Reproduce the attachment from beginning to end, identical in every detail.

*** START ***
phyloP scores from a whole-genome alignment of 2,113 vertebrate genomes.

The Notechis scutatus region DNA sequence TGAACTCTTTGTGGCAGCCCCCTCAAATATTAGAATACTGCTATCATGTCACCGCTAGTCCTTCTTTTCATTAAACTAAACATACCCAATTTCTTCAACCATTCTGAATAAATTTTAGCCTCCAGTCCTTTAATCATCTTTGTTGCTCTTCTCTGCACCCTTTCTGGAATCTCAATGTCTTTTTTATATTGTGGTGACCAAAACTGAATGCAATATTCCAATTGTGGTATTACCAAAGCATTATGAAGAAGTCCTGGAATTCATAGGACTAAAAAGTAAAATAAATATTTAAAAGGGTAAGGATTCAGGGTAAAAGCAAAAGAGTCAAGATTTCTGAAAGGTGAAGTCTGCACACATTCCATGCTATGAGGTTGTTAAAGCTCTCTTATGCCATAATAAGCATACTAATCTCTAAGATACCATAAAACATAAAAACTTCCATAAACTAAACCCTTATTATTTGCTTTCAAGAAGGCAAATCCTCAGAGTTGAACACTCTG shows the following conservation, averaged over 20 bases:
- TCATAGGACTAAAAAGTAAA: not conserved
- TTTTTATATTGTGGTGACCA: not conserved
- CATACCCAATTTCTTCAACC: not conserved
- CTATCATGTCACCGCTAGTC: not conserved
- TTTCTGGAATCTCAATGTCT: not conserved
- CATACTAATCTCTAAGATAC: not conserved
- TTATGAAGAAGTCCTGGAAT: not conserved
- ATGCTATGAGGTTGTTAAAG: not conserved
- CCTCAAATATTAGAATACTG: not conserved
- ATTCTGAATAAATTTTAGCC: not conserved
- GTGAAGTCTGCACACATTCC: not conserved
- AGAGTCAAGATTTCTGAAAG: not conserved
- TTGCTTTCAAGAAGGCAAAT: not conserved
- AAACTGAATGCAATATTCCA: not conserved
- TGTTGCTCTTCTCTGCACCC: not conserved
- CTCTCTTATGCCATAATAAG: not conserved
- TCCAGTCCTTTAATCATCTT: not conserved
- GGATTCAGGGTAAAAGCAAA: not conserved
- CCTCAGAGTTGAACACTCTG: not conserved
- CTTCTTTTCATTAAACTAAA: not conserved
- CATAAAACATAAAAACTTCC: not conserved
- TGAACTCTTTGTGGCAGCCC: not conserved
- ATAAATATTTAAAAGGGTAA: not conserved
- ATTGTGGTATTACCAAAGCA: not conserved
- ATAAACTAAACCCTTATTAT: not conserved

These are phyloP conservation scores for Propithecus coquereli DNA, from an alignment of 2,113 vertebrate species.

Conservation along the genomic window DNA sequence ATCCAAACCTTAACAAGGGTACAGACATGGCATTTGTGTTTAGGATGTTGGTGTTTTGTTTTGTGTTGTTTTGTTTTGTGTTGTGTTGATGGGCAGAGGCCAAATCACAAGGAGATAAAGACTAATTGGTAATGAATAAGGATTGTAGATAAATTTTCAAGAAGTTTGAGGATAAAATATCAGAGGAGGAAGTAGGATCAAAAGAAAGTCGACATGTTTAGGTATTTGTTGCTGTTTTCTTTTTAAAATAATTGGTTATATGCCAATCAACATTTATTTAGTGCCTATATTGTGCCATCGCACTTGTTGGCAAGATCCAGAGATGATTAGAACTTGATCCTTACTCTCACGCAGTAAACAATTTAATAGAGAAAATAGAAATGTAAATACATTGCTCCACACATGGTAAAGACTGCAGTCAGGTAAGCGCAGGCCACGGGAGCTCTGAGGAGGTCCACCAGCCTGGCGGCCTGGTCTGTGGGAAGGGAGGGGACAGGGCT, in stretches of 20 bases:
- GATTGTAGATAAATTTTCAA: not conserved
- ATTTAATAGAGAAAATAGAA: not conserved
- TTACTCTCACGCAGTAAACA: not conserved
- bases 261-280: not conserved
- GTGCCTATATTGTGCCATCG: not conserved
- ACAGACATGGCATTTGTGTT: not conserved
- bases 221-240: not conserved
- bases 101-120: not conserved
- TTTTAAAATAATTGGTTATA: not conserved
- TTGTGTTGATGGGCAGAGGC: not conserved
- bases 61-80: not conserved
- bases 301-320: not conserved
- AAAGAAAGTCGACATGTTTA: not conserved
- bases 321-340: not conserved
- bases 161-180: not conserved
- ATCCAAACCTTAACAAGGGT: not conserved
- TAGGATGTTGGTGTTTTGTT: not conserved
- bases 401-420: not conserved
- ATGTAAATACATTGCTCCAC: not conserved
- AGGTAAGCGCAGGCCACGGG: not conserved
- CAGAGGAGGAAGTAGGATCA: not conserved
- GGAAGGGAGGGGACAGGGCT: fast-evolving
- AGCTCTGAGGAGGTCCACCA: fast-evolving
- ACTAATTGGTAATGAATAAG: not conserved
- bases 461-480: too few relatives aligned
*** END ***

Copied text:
phyloP scores from a whole-genome alignment of 2,113 vertebrate genomes.

The Notechis scutatus region DNA sequence TGAACTCTTTGTGGCAGCCCCCTCAAATATTAGAATACTGCTATCATGTCACCGCTAGTCCTTCTTTTCATTAAACTAAACATACCCAATTTCTTCAACCATTCTGAATAAATTTTAGCCTCCAGTCCTTTAATCATCTTTGTTGCTCTTCTCTGCACCCTTTCTGGAATCTCAATGTCTTTTTTATATTGTGGTGACCAAAACTGAATGCAATATTCCAATTGTGGTATTACCAAAGCATTATGAAGAAGTCCTGGAATTCATAGGACTAAAAAGTAAAATAAATATTTAAAAGGGTAAGGATTCAGGGTAAAAGCAAAAGAGTCAAGATTTCTGAAAGGTGAAGTCTGCACACATTCCATGCTATGAGGTTGTTAAAGCTCTCTTATGCCATAATAAGCATACTAATCTCTAAGATACCATAAAACATAAAAACTTCCATAAACTAAACCCTTATTATTTGCTTTCAAGAAGGCAAATCCTCAGAGTTGAACACTCTG shows the following conservation, averaged over 20 bases:
- TCATAGGACTAAAAAGTAAA: not conserved
- TTTTTATATTGTGGTGACCA: not conserved
- CATACCCAATTTCTTCAACC: not conserved
- CTATCATGTCACCGCTAGTC: not conserved
- TTTCTGGAATCTCAATGTCT: not conserved
- CATACTAATCTCTAAGATAC: not conserved
- TTATGAAGAAGTCCTGGAAT: not conserved
- ATGCTATGAGGTTGTTAAAG: not conserved
- CCTCAAATATTAGAATACTG: not conserved
- ATTCTGAATAAATTTTAGCC: not conserved
- GTGAAGTCTGCACACATTCC: not conserved
- AGAGTCAAGATTTCTGAAAG: not conserved
- TTGCTTTCAAGAAGGCAAAT: not conserved
- AAACTGAATGCAATATTCCA: not conserved
- TGTTGCTCTTCTCTGCACCC: not conserved
- CTCTCTTATGCCATAATAAG: not conserved
- TCCAGTCCTTTAATCATCTT: not conserved
- GGATTCAGGGTAAAAGCAAA: not conserved
- CCTCAGAGTTGAACACTCTG: not conserved
- CTTCTTTTCATTAAACTAAA: not conserved
- CATAAAACATAAAAACTTCC: not conserved
- TGAACTCTTTGTGGCAGCCC: not conserved
- ATAAATATTTAAAAGGGTAA: not conserved
- ATTGTGGTATTACCAAAGCA: not conserved
- ATAAACTAAACCCTTATTAT: not conserved

These are phyloP conservation scores for Propithecus coquereli DNA, from an alignment of 2,113 vertebrate species.

Conservation along the genomic window DNA sequence ATCCAAACCTTAACAAGGGTACAGACATGGCATTTGTGTTTAGGATGTTGGTGTTTTGTTTTGTGTTGTTTTGTTTTGTGTTGTGTTGATGGGCAGAGGCCAAATCACAAGGAGATAAAGACTAATTGGTAATGAATAAGGATTGTAGATAAATTTTCAAGAAGTTTGAGGATAAAATATCAGAGGAGGAAGTAGGATCAAAAGAAAGTCGACATGTTTAGGTATTTGTTGCTGTTTTCTTTTTAAAATAATTGGTTATATGCCAATCAACATTTATTTAGTGCCTATATTGTGCCATCGCACTTGTTGGCAAGATCCAGAGATGATTAGAACTTGATCCTTACTCTCACGCAGTAAACAATTTAATAGAGAAAATAGAAATGTAAATACATTGCTCCACACATGGTAAAGACTGCAGTCAGGTAAGCGCAGGCCACGGGAGCTCTGAGGAGGTCCACCAGCCTGGCGGCCTGGTCTGTGGGAAGGGAGGGGACAGGGCT, in stretches of 20 bases:
- GATTGTAGATAAATTTTCAA: not conserved
- ATTTAATAGAGAAAATAGAA: not conserved
- TTACTCTCACGCAGTAAACA: not conserved
- bases 261-280: not conserved
- GTGCCTATATTGTGCCATCG: not conserved
- ACAGACATGGCATTTGTGTT: not conserved
- bases 221-240: not conserved
- bases 101-120: not conserved
- TTTTAAAATAATTGGTTATA: not conserved
- TTGTGTTGATGGGCAGAGGC: not conserved
- bases 61-80: not conserved
- bases 301-320: not conserved
- AAAGAAAGTCGACATGTTTA: not conserved
- bases 321-340: not conserved
- bases 161-180: not conserved
- ATCCAAACCTTAACAAGGGT: not conserved
- TAGGATGTTGGTGTTTTGTT: not conserved
- bases 401-420: not conserved
- ATGTAAATACATTGCTCCAC: not conserved
- AGGTAAGCGCAGGCCACGGG: not conserved
- CAGAGGAGGAAGTAGGATCA: not conserved
- GGAAGGGAGGGGACAGGGCT: fast-evolving
- AGCTCTGAGGAGGTCCACCA: fast-evolving
- ACTAATTGGTAATGAATAAG: not conserved
- bases 461-480: too few relatives aligned